Statement of Chairman Tom Harkin (D-IA) at the HELP Committee Hearing “ESEA Reauthorization: Standards and Assessments”
As Prepared for Delivery
Wednesday, April 28, 2010Kate Cyrul / Bergen Kenny (202) 224-3254
“Today’s hearing will focus on the important role that standards and assessments play in our education system. Given the foundational role of standards and assessments, we had planned to have this hearing at the beginning of our ESEA hearing series, but had to reschedule due to the Senate calendar. I want thank our witnesses and the other members of the HELP Committee for their flexibility.
“In our previous ESEA hearings, a variety of experts have impressed on us the importance of our country developing world-class education system that prepares our students to be successful after high school graduation. In order to do this, it is vital that we have a clear understanding of what students need to learn, and develop ways to accurately assess their progress to determine what they are learning and where they need additional help.
“Nearly 30 years ago, the landmark report, ‘A Nation at Risk,’ highlighted the need for rigorous standards in our country’s schools. About a decade later, the nation’s Governors heeded that call with the Charlottesville Summit, and the federal government supported state’ efforts to develop standards by passing Goals 2000 and the Improving America’s Schools Act (the 1994 version of ESEA). At the beginning of the last decade we took the next steps by requiring that all students within a given state be held to the same high standards.
“These standards helped to end a two-tiered system that meant lower expectations for disadvantaged students. However, the standards did not ensure that students were being prepared for success after high school graduation. In Iowa, for example, over 80 percent of high school graduates plan to pursue training or college after high school. Yet, too often, they are unprepared to meet the challenges of postsecondary education. Experts estimate that nearly 60 percent of students entering postsecondary schools need to take remedial courses to catch up to college level course work.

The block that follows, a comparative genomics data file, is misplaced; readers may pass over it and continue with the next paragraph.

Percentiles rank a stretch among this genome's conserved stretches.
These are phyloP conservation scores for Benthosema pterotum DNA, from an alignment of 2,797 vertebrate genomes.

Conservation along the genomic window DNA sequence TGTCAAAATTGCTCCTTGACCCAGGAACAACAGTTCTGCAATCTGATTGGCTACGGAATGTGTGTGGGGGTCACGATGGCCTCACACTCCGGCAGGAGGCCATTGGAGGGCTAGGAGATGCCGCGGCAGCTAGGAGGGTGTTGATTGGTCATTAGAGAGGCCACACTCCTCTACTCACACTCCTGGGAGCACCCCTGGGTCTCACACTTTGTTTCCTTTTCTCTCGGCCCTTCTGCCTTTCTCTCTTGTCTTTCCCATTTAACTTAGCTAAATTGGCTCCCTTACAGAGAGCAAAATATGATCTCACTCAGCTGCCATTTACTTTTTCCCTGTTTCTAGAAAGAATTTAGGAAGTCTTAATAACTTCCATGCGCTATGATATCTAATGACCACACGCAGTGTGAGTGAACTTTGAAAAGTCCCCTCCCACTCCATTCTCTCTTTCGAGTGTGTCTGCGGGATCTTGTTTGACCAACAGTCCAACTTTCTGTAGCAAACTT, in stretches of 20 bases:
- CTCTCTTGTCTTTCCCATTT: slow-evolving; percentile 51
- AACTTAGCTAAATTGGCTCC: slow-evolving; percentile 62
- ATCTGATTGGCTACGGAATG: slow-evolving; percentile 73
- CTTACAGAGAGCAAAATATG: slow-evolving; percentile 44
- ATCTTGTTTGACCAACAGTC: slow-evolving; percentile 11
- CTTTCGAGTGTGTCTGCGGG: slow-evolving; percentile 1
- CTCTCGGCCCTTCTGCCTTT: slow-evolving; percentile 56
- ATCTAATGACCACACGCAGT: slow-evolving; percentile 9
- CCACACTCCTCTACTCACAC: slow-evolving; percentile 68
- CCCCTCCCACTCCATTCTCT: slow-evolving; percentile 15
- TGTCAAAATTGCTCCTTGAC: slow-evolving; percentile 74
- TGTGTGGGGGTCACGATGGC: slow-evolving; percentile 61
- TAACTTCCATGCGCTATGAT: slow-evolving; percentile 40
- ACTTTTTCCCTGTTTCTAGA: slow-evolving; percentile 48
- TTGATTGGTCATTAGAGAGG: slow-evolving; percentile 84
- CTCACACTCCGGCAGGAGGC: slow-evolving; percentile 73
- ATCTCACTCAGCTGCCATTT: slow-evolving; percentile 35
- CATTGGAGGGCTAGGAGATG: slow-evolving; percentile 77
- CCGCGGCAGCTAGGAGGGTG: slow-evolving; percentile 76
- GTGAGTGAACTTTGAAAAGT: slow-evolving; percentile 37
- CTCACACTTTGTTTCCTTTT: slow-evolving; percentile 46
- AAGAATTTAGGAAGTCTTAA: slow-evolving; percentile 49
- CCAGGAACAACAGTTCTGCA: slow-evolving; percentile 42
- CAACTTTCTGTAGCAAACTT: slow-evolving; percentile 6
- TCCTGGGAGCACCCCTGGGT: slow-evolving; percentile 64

“This places a tremendous strain on institutions to catch students up, and often extends the time a student spends in college, which can increase tuition costs and prevent a student from graduating on time, or at all. Students that require a remedial reading course are almost three times as likely to drop out before attaining a bachelor’s degree.
“The Alliance for Excellent Education has estimated that this need for remediation costs our nation at least $3.7 billion a year. The problem is also evident in the workforce. A recent study estimated that over 50 percent of high school graduates do not have the skills to do their job, compared to less 20 percent of college graduates.
“So while the adoption of state standards was no small achievement in NCLB, it is clear that as we reauthorize this bill serious improvements are necessary. We must ensure that the standards states set are not false benchmarks, but translate into success whether students chose to go to college or enter a career.
“The good news is that, once again, states are taking the lead, with the vast majority already working together to create college and career ready standards. There are many reasons why it makes sense for states to work together to develop these common standards. Students in America are increasingly mobile, and low-income students even more so. Students from military families and migrant students are obvious examples of those who would benefit from common standards across states. In building our nation’s global competitiveness, we must recognize that our students who are no longer competing with graduates from the county or even the state next door, but with graduates on the other side of the world.